July 29, 2004 10:52 AM PDT
Red Hat to serve Java
Earlier this year, Red Hat said it planned to start selling subscription services supporting Jonas, an open-source Java application server built by the France-based consortium ObjectWeb. Much as it charges for services around its version of the free Linux operating system, Red Hat is planning on selling support services for Jonas at $999 a year, according to one person familiar with the company's plans.
The move will put Red Hat, which has built its business around Linux, in direct competition with JBoss, a company that sells services around its namesake open-source Java application server. Red Hat's entry into Java infrastructure software could also encroach on the turf of Java vendors IBM, BEA Systems, Oracle and Sun Microsystems.
A Red Hat spokesperson on Wednesday did not comment on the company's Java application server plans, but noted that Red Hat is planning a press conference Monday evening a part of the LinuxWorld event in San Francisco.
Application servers provide a standard way to run programs, written in Java or other programming languages, on various hardware servers. Application servers perform such common tasks as pulling data from corporate databases or serving up Web pages to desktop PCs. Jonas is built around the prevailing Java server standard, Java 2 Enterprise Edition (J2EE).
The Jonas application server gives Red Hat a foothold in the market for Java software and tools. But its Java push is not expected to shake up the Java software and tools market to the same degree that Red Hat rattled the Linux and server operating systems arenas, analysts said. There are already free Java application servers on the market, and commercial companies have full-featured Java server software suites.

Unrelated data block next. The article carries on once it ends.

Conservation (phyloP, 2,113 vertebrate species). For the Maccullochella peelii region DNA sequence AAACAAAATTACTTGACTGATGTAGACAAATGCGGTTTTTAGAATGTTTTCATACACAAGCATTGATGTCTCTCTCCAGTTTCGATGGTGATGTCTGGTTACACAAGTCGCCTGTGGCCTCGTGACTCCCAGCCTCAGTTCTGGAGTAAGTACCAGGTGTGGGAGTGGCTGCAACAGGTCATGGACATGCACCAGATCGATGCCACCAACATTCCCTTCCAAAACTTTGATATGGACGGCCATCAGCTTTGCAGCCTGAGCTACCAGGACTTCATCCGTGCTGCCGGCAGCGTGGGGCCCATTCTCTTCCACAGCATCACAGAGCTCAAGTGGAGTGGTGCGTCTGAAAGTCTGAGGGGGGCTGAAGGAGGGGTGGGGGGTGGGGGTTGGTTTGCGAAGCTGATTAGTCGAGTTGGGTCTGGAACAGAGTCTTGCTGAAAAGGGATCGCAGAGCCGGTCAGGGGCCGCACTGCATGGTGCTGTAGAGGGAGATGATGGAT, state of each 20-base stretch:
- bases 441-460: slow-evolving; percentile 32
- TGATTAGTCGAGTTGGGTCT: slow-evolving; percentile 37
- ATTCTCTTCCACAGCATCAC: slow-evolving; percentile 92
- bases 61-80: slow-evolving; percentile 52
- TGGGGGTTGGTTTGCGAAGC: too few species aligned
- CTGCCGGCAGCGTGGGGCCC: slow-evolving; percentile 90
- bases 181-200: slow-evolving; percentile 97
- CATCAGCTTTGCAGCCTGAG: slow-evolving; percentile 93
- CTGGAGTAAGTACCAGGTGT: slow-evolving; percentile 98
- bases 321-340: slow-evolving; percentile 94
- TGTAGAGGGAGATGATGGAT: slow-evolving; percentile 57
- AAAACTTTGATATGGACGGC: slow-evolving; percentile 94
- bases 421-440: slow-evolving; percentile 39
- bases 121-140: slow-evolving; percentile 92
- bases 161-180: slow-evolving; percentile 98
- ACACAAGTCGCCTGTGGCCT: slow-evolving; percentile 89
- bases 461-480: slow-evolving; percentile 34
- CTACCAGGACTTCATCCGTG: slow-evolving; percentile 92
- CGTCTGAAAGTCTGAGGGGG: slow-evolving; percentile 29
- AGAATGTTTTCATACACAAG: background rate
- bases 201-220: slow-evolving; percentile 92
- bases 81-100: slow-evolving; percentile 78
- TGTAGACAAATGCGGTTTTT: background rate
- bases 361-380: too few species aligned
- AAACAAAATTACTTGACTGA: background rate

"What this does is offer a department-level application server that is pretty bare-bones. It's not a fully integrated deployment platform," said Dana Gardner, an analyst at The Yankee Group.
Tooling with Java
As part of its move into Java server software, Red Hat will be filling out its programming tools line. Commercial application server companies often sell Java programming tools closely aligned with their server software.
In a future release of Red Hat's application server, the company intends to support open-source Java development tools from BEA, called Beehive, according to people familiar with Red Hat's plans. The Beehive software, which works in conjunction with Java programming tools, provides visual drag-and-drop tools to ease the process of building Java programs.
Bundling open-source Java software and tools is part of Red Hat's Open Source Architecture, a plan to offer a full suite of Linux-based infrastructure software to large corporations. Other parts will include clustering software to join several systems together in a cooperative group and programming tools based on the Eclipse open-source tools application.